The Prime Minister's State of the Nation speech today was focused around making communities safer and included a $503 million dollar investment in police. The package has three components, targeting and catching offenders, preventing crime and victimisation and delivering a more responsive service.
Prime Minister Bill English stated, "The recent rise in the prison population confirms that we need to do better. We have made some progress in breaking the cycle of welfare dependency, child abuse, low education levels and accelerated criminal offending- a cycle that is intergenerational, trapping generations of families.
The Department of Corrections statistics from December 2016 show that 50.8 % of prisoners are Māori. Māori re-offending rates are worse across the board than any other ethnic group- 64.4% will be re-convicted and 41.2% will be back in prison within two years.
Te Kaea asked the PM how Māori will benefit under his leadership.
"While we talk a lot about the disproportionate numbers of Māori in prison they are also among the disproportionate number of victims," says English, "Any step we can take, like a big investment and 1100 more police staff, is going to help them feel safer.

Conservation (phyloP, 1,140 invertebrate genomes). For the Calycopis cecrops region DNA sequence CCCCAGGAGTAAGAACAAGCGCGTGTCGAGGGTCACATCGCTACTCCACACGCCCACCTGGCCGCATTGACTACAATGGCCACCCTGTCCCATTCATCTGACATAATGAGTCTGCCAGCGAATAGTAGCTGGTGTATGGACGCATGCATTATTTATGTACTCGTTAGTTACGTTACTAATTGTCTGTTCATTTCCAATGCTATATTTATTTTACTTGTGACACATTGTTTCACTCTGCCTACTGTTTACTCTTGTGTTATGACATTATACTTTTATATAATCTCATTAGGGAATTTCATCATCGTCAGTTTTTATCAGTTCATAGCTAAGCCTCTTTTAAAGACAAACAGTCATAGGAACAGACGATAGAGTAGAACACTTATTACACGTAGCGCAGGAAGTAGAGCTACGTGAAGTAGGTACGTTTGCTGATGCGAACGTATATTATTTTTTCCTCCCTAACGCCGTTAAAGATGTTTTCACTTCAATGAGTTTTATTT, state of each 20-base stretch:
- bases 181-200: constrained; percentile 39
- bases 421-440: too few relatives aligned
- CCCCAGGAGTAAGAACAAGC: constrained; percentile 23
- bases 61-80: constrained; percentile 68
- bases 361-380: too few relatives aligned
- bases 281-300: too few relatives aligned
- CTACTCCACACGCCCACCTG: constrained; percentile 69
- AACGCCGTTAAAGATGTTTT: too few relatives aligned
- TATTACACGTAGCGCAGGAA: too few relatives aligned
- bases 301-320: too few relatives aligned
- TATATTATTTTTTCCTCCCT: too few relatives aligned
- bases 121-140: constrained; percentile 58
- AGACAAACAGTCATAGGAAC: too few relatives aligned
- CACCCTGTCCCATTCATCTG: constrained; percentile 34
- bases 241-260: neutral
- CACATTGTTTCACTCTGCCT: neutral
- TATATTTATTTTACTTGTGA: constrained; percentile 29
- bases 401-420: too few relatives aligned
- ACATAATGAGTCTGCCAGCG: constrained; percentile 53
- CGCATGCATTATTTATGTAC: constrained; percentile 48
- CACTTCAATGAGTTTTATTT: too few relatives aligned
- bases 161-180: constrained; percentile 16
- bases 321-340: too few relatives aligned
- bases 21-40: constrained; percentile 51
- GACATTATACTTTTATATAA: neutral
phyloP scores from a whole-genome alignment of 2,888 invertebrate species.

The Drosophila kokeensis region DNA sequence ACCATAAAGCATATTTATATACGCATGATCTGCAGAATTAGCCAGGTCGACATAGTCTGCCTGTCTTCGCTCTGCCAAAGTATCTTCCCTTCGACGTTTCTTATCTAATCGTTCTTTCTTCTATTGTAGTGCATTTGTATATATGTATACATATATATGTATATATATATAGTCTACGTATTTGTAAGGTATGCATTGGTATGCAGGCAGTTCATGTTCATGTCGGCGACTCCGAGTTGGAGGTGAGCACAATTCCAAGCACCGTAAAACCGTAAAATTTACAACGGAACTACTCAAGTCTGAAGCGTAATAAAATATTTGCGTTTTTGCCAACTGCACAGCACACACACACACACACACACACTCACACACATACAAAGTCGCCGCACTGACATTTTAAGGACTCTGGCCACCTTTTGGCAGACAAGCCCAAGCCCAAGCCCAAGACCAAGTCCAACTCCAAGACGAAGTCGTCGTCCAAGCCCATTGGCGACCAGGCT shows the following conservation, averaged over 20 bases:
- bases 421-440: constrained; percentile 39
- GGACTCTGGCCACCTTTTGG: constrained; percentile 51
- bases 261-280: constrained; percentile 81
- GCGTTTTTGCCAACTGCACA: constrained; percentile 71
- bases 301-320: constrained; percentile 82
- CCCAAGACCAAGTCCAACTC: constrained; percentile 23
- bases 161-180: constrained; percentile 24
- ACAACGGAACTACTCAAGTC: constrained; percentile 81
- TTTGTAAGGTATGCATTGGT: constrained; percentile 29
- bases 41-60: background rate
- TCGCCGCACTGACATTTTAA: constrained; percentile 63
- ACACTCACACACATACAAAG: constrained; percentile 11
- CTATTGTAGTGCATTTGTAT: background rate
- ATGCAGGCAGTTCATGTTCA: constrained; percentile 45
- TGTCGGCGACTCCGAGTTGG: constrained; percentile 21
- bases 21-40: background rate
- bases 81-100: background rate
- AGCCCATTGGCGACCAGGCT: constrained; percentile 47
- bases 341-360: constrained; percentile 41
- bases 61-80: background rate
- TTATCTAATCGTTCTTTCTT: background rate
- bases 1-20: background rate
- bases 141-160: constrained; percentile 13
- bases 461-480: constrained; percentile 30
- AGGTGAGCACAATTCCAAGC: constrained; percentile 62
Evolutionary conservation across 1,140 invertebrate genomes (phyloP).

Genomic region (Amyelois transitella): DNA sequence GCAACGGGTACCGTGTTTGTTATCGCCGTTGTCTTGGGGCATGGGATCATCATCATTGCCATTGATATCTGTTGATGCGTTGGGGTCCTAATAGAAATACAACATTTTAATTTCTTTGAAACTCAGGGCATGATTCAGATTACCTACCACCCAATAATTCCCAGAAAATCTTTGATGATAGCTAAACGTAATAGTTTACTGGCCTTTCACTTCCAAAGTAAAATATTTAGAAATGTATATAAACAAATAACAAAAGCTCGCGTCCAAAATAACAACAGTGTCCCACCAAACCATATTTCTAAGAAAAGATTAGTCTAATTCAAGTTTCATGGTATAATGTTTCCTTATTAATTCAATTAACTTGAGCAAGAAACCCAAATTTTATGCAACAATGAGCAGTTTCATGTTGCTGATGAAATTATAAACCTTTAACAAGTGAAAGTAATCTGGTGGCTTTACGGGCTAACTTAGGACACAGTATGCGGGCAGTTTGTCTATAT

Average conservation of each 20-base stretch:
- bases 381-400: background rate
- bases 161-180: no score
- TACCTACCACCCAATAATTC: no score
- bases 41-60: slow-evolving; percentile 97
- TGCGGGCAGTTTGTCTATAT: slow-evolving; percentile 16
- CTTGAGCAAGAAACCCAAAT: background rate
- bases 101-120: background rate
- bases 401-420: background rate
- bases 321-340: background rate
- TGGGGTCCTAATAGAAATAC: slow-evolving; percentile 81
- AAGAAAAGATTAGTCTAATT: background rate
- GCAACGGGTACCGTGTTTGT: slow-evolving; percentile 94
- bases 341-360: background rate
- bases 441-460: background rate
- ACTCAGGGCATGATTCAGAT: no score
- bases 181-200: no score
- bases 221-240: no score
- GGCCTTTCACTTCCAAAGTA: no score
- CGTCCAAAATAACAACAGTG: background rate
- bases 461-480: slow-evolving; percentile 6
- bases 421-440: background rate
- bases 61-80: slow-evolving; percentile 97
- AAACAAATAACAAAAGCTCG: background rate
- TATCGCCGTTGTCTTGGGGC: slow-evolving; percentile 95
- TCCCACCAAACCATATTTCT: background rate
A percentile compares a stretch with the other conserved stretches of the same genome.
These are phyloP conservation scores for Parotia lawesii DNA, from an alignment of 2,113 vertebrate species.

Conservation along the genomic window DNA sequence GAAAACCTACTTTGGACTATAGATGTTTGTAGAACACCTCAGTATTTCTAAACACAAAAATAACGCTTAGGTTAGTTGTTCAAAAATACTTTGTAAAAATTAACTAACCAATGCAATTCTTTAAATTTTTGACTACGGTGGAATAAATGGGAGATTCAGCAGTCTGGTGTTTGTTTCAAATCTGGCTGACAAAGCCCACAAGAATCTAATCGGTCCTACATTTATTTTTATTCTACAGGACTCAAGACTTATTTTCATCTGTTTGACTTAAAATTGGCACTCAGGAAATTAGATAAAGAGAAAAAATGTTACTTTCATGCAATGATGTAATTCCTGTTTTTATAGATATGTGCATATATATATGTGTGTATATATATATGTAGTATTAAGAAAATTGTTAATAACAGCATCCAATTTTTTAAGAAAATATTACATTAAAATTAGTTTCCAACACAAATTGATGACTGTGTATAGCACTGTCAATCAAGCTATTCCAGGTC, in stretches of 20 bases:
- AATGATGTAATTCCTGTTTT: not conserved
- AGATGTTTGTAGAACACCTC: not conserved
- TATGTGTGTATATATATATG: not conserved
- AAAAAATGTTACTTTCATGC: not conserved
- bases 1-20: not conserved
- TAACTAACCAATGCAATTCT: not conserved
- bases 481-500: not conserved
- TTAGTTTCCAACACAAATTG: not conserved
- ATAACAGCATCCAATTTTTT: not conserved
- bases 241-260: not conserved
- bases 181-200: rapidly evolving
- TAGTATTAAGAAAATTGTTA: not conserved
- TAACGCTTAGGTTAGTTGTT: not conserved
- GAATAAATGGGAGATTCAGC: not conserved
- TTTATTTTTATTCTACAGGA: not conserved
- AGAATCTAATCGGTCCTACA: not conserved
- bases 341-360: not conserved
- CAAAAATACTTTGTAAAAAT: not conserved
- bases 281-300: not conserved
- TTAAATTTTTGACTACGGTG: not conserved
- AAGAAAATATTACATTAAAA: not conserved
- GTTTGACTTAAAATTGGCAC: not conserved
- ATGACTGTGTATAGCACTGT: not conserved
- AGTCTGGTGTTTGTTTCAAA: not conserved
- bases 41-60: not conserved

"Māori will benefit directly from the kind of policies that we are announcing today. Māori are the among the most re-victimized [people] in the whole country. There is a group of around a thousand 5-year-olds each year who in later life are far more likely to commit crime, be on a benefit or go to jail and far less likely to succeed at school. If nothing changes each of these children will cost tax payers an average of around $270,000 over the next 30 years with some of them costing a million dollars."
With regard to the future revitalisation of the Māori language, Te Kaea asked the PM whether he supports Te Reo Māori being taught in schools throughout Aotearoa.
He replied, "We don't support compulsion".